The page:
Yes "thermo" is essentially stat mech at my school. I guess it just seems that many schools have 2 semesters of modern physics, upper level mechanics, E&M, or quantum as apposed to only one of each. There is a second semester of quantum offered but not any of the other upper level classes. Many schools also seem to have 1 or 2 more lab classes (including electronics) and a 1 or 2 semester math methods sequence. We do have math methods [Boas] which I will take as an elective next semester and I've taken Optics w/lab [Hecht] as an elective. We also have an electronics lab elective..

    I believe there are opportunities for independent study so I guess that is always an option. I'm interested in geophysics but we don't have any faculty in physics so I'll be doing research with a seismologist (with a physics PhD) in the geology department. So I guess that is kind of my "independent study".

    I guess I just wanted to get a perspective on what other people's undergrad preparations have been compared to mine. It sounds like I'm just looking too deeply into this and worrying about nothing. Thanks for the replies guys.
     
  6. Jul 6, 2013 #5

    robphy

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    Requirements are the _minimum_ required, as jtbell has noted.

    To stand out among others with similar "requirements", you should
    (probably in order)
    do well in the requirements,
    and
    do more than the required courses (and maybe make that known in your application essay and to your recommenders).

    Unlike small-liberal arts colleges and primarily-undergraduate institutions,
    you have a graduate program there... which means that you have access to
    more electives and more possibilities for independent study (in a wider range of topics), faculty with active research groups (which could offer some research experiences, as well as network connections to other institutions), and grad students who can offer advice to you.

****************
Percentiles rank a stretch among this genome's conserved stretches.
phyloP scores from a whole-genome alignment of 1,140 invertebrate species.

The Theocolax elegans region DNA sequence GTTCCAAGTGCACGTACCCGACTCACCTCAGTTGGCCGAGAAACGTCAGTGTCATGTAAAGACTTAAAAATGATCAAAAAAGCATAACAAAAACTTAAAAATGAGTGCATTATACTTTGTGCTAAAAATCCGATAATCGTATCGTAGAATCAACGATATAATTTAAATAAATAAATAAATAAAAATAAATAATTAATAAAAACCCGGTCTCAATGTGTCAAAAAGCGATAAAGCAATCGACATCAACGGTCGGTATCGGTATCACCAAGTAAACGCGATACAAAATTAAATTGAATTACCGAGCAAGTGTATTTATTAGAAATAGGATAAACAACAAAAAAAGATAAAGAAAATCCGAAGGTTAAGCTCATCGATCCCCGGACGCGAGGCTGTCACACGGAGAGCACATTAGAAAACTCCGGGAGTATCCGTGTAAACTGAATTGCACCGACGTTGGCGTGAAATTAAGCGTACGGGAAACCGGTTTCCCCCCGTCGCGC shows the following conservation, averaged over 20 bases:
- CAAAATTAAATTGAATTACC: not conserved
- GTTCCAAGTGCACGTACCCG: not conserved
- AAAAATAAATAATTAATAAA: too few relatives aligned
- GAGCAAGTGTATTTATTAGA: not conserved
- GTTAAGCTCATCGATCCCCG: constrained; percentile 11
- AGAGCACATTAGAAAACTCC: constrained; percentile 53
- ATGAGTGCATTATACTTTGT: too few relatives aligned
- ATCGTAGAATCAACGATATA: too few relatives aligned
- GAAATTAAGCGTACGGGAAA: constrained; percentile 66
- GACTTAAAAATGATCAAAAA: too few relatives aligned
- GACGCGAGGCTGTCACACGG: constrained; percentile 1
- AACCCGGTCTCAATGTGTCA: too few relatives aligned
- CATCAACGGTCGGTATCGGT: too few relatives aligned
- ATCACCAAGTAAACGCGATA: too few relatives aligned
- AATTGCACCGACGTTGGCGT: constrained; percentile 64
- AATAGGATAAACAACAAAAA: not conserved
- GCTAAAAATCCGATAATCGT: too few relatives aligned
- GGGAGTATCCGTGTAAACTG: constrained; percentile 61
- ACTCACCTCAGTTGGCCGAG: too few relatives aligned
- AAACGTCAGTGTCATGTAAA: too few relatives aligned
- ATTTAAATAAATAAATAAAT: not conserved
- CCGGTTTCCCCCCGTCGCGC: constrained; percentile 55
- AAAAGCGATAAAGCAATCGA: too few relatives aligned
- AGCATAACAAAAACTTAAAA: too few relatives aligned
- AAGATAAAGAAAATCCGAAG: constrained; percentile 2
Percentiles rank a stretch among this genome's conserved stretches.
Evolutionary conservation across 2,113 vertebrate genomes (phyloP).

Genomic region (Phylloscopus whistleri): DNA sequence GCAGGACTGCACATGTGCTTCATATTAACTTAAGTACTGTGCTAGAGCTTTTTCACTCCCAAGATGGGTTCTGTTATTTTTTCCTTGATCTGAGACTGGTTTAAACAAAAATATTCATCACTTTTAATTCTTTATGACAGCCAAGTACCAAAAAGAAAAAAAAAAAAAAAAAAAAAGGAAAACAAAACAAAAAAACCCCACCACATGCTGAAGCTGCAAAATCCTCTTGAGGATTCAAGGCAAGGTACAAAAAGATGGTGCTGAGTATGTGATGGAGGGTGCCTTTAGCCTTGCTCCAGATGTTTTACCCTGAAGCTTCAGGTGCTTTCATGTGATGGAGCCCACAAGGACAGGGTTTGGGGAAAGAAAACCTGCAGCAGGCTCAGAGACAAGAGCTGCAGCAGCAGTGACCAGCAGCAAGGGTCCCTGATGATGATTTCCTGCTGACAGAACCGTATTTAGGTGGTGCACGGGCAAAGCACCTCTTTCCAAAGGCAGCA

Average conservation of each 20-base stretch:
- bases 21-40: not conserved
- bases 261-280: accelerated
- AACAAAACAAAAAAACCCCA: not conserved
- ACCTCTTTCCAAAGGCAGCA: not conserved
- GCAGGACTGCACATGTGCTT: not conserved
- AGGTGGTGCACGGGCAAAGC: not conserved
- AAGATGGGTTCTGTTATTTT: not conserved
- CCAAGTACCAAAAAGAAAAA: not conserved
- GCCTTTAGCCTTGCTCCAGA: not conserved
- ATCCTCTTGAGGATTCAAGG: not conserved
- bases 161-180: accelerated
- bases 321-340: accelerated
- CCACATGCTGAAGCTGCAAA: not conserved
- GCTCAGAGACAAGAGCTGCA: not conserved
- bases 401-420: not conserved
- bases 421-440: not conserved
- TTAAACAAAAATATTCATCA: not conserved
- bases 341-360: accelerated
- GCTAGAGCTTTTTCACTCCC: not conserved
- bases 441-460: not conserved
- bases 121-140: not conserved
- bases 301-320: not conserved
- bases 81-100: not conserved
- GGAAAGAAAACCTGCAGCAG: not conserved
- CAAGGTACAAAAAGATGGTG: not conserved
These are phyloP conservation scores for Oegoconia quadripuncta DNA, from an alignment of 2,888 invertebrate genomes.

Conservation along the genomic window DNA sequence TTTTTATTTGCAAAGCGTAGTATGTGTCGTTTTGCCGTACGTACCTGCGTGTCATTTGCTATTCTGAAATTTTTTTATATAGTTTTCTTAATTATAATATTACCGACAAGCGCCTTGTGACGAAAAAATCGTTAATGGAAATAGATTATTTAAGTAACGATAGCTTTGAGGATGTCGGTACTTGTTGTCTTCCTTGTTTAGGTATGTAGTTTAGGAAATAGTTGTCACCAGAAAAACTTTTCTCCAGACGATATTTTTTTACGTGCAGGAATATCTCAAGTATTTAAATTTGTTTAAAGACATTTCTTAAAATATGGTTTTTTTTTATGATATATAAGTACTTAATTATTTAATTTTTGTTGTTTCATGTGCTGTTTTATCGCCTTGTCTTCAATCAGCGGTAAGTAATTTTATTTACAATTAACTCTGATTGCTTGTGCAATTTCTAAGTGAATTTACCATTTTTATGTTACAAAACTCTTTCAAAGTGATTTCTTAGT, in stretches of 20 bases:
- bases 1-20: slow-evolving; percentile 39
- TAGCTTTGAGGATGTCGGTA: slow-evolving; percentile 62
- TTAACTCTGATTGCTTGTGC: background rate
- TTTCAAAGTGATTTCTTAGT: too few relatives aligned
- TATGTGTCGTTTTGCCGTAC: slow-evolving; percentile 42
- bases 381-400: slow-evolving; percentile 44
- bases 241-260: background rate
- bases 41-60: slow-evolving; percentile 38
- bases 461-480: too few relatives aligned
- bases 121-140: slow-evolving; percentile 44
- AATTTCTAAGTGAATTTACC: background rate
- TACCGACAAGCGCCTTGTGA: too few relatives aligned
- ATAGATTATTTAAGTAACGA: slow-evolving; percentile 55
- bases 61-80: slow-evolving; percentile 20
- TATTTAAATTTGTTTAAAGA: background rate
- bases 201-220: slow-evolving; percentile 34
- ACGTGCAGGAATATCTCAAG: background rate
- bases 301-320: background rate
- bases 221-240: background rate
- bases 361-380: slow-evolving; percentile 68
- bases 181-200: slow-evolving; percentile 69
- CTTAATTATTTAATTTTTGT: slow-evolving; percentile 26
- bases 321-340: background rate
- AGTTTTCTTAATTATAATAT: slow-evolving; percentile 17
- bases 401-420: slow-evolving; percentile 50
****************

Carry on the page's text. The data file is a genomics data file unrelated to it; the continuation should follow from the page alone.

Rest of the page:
(It would be good to work in some computational methods into your studies.)

    Yes, the Physics major is generally a tiny-size major (in terms of the number of students) in most colleges and universities. That's distressing because if they get too small, they might get eliminated [e.g. by not replacing retiring faculty] and demoted or absorbed into a "science department"... but that's life, I guess.
     
  7. Jul 6, 2013 #6
    I will definitely keep that in mind and try to squeeze in as many electives as possible.

    Do you have any suggestions? There is a computational physics course which I am considering. Also I'm going to try to squeeze in a course in numerical analysis or numerical linear algebra (both using Matlab).
     
  8. Jul 6, 2013 #7

    robphy

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    A computational physics course would be good.
    (If no such dedicated course existed, I would have suggested trying to doing something numerical in one of your upper level classes.... just to get some experience.)
     
  9. Jul 6, 2013 #8
    Thanks, I'll just stick to my plan of taking that then. I probably won't worry about taking numerical analysis unless I just have an open spot somewhere in my schedule.